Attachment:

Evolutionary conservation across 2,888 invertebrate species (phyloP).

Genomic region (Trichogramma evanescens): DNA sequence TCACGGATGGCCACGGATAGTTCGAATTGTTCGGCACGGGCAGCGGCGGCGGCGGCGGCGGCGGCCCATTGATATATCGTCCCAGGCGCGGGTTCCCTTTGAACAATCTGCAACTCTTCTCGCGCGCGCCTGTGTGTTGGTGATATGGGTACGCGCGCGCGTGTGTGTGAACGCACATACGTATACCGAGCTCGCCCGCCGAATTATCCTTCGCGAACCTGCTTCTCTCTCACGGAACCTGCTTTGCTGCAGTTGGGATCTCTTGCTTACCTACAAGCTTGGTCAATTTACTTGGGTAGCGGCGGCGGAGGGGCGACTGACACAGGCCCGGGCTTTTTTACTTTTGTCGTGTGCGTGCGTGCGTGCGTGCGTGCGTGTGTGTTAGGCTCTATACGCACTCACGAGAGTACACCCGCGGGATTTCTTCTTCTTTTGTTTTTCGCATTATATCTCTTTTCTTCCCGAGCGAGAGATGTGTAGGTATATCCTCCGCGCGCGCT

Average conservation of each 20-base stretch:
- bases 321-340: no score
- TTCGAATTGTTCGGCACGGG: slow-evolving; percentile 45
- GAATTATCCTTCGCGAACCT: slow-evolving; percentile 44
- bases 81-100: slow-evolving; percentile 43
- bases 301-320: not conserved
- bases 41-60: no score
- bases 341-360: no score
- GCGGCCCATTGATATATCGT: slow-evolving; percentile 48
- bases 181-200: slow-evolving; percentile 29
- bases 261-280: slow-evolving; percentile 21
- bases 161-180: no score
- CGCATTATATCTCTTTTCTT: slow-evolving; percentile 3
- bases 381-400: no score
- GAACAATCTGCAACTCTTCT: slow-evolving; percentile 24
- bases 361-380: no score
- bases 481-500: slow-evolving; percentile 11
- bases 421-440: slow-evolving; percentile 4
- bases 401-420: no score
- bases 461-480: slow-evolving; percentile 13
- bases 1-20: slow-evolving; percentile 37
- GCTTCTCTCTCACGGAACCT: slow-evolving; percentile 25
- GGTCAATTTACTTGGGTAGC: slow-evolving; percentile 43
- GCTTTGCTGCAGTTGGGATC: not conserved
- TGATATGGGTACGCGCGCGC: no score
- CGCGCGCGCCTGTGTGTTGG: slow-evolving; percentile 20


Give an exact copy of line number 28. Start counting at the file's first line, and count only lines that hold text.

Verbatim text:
- CGCGCGCGCCTGTGTGTTGG: slow-evolving; percentile 20